However, according to 12th Century historian Simeon Halvdan and Ivar were slain in a raid on Devon AD 878, but the Chronicle of the time gives the leader of this expedition as 'their brother'. Halvdan is more likely the 'Alband', a Danish warlord killed AD 877 by Oistin, son of Olaf of Dublin in the battle of Strangford Lough.
Viking Age England
Julian Richards takes us into the Viking Age in a general overview before narrowing down the narrative specific to their presence in Britain and England in particular. Under 'Viking' we also have to understand the Danes are included. 'Colonisation' sees the Danes in particular in England with two major waves, the 9th and 11th Centuries with Ragnar Lothbrok's sons and Guthrum chasing Aelfred around Wessex, the story of Jorvik and the Danelaw. The Norsemen were thrown out of Ireland at various times and settled on the Irish Sea coast from Lancashire to Cumbria, some also around the East Coast of England as at Scarborough and Whitby. Let Julian 'show' you around Viking Age England with the associated ups and downs of conflict with Wessex, Mercia, Scotland and Ireland.
On to Wessex...
The next Danish king of Jorvik is named as Guthfrith...
Guthfrith was king from AD 883-95. Little is known of him or his successors, Sigfrid (AD 895-901) or Knut (AD 901-902. An Anglian king Aethelwold held the kingdom very briefly in AD 903 after which Halvdan II took the reins for eight years, with Eowils (?) and another Ivar as joint rulers.
Their reign was cut short by a joint West Mercian and Wessex army at the Battle of Tettenhall (now on the outskirts of Wolverhampton), AD 910, a long way south from Jorvik and near no navigable river for escape by ship! The kingdom was rocked, leaderless, and fell prey to Irish Norse leader Ragnald from Dublin in AD 911. His rule was initially short but he came back AD 919 to rule for a couple of years to AD 921. Sigtrygg 'Caech' ('Squinty') took the kingship after Ragnald's death. Sigtrygg had been king in Dublin and successfully campaigned against the Ui Neill clan. He handed the kingship over to his brother Guthfrith and crossed the sea to take up the kingship of Jorvik. In 926 he agreed a treaty with Aethelstan at Tamworth, took baptism and the hand of Aethelstan's sister Eadgyth. With Sigtrygg's death AD 927 the Irish Norse grip on Jorvik was tentative and Aethelstan wrested it from Norse hands..
A second Guthfrith came to power in Jorvik almost as soon as the dust settled and Aethelstan took the road south again. He was King of Dublin from AD 921 after brother Sigtrygg 'Caech' went to Jorvik. A spate of plundering and slaving attacks on neighbouring Gaelic kingdoms did not result in conquest, however, due to Muirchtertach ui Neill's stubborn opposition in the north. Guthfrith set out to take the rival Norse stronghold of Limerick (in south-western ireland) in AD 924 but this also came to nought. On his brother's death AD 927 Guthfrith sought to aid his nephew Olaf Sigtryggsson, only to be driven out on Aethelstan's return. Guthfrith then went north to Scotland to seek help. With a new army he laid siege to Jorvik, only to be beaten and have to yield to Aethelstan and, smarting, go back to Dublin to lick his wounded pride. Renewed raiding might have gone some way to bolstering his image but he died soon after, AD 934, from a fatal illness. His son Olaf became king in turn.
In an alliance with the Scots king Constantine and the Kingdom of the Strathclyde Britons, Irish Norse leader Olaf Guthfrithsson tried to take Jorvik back but was roundly beaten by Aethelstan at Brunanburh in AD 937. However the Wessex dream of mastery over the North was dealt a crushing blow by Aethelstan's death two years on. Olaf came back not only to re-take Jorvik but to take Northumbria and the Five Boroughs of the Danelaw. He was succeeded on his death in AD 941 at Jorvik by his kinsman Olaf Sigtryggsson - his brother Blacaire took over in Dublin.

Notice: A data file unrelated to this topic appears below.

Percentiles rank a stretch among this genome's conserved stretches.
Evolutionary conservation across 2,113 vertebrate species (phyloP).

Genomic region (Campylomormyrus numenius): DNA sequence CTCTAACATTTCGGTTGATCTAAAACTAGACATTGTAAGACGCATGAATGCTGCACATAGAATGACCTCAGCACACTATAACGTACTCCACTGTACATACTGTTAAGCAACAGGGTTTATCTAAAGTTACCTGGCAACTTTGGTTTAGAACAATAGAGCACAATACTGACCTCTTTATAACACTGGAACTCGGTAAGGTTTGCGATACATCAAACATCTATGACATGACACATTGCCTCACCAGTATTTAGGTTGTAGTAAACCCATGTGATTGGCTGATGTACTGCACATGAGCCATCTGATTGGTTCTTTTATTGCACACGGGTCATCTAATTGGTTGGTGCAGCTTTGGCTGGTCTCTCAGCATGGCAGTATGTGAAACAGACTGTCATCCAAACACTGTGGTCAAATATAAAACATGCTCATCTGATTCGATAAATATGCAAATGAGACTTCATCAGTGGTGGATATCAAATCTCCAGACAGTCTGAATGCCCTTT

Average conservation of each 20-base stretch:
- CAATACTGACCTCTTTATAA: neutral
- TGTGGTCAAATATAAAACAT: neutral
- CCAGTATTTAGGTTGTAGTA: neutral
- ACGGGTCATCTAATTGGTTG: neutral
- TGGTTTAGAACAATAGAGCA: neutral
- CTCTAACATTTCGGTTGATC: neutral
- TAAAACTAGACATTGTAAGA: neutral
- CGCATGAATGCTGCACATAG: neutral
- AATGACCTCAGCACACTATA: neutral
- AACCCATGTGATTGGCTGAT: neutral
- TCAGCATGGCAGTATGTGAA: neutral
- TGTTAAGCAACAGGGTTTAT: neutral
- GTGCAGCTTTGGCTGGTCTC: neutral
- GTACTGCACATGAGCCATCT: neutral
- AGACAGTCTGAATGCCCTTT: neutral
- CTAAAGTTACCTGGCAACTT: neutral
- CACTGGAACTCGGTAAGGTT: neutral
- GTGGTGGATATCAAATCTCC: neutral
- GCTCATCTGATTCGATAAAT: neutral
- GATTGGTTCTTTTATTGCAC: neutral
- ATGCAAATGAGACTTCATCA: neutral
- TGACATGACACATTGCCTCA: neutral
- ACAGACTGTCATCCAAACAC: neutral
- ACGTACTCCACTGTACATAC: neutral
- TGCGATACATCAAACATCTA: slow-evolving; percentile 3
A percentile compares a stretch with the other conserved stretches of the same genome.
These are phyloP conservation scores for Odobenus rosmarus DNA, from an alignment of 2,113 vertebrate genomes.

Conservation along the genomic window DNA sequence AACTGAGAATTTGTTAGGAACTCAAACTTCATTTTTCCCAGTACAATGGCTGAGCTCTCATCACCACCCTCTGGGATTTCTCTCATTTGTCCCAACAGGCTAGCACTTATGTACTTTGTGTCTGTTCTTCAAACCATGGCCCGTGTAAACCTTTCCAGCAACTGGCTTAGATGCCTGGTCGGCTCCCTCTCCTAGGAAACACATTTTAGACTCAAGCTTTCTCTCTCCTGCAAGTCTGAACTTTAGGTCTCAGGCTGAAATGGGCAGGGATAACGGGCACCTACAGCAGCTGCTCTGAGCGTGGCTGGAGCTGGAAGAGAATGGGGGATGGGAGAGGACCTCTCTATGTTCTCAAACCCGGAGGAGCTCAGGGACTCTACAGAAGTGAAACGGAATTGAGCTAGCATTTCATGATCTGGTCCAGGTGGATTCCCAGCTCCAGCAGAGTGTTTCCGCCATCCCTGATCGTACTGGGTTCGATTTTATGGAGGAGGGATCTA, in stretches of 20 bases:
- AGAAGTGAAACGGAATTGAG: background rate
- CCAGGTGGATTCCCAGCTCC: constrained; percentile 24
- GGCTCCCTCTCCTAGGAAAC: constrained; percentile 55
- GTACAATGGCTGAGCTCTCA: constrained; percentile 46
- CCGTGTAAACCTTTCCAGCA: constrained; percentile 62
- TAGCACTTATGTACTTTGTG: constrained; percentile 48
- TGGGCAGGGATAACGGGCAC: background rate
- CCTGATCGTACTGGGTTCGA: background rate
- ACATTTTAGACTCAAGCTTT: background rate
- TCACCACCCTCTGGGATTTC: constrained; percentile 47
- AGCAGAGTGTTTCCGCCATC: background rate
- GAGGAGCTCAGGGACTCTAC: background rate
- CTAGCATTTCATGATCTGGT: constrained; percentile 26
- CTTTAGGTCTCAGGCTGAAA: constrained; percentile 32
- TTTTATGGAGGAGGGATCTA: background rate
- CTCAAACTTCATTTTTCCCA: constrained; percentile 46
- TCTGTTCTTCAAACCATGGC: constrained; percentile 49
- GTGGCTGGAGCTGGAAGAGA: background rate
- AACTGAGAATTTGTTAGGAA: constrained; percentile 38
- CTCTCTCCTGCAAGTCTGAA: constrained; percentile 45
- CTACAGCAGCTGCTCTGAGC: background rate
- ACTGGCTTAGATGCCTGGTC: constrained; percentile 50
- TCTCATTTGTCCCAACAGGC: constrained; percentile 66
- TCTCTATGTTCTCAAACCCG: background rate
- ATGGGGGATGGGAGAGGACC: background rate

Olaf never relinquished his hold on Dublin whilst he held the kingship of Jorvik following his kinsman's death. Nevertheless his reign would not be secure, He lost the Five Boroughs of the Danelaw to King Eadmund I and was also obliged to accept baptism. He and Ragnald Guthfrithsson were driven out of Jorvik AD 944, although he regained it the year after until AD 952 when Eirik Haraldsson took the kingship from him.
In the see-saw of history Wessex would see its fortunes in the ascendancy.
The Danes' kingdom around York
Jorvik Viking Centre, Coppergate, York, YO1 9WT
Snippets of life in the Danish kingdom (from AD 866) under Halvdan
Wessex' surge, AD 944 under Eadmund I was short-lived.
Jorvik fell into the hands of Eirik Haraldsson, 'Blood-axe', AD 952, Eirik had been king of Norway for six years after the death of his father Harald 'Harfagri' ('Fine-hair') AD 948. Eirik and his queen, Gunnhild came to Jorvik under a cloud, having done away with his half-brothers to take sole rule, Eirik had to leave before he was slain in the blood feud that would have followed, made to abdicate by a third half-brother Hakon 'the Good'.
Eirik first went to the Northern Isles, considered to have raided around Scotland and was invited by the Jorvik Danes to take the throne again. Eirik's reign would not be peaceful, and it would be broken over the next six years. He fought off first Olaf Sigtryggson ('Sihtricsson'), king of Dublin, and then King Eadred of the Wessex dynasty. Oddly, Archbishop Wulfstan I supported his kingship against King Eadred. He was ousted by Eadred, only to be replaced by Olaf. In AD 952 Olaf was ousted and Eirik was asked to take the kingship again. Nevertheless It finally fell into English hands AD 954. Eirik was lured to Stainmore Common on his way to Carlisle, then part of Strathclyde, told that there was an invasion of his territory. He is buried where he fell with his few retainers after being outnumbered and outwitted. Osulf of Bamburgh was rewarded with the title of Ealdorman for his part in engineering Eirik's downfall at the hands of one of his men, an unknown character known to us only as 'Maccus'.
Eirik's interrupted reign features in Snorri Sturlusson's 'Egil's Saga', the saga of the Icelandic warrior-poet Egil Skallagrimsson, that also sees Egil in alliance with Aethelstan earlier at Brunanburh.
For its Norse links, over the next hundred years or so, English kings of the Wessex dynasty remained wary of Jorvik's loyalties.
Next 5: Knut, Eirik of Hladir, Sigeweard 'the Dane' and the Earldom of Northumbria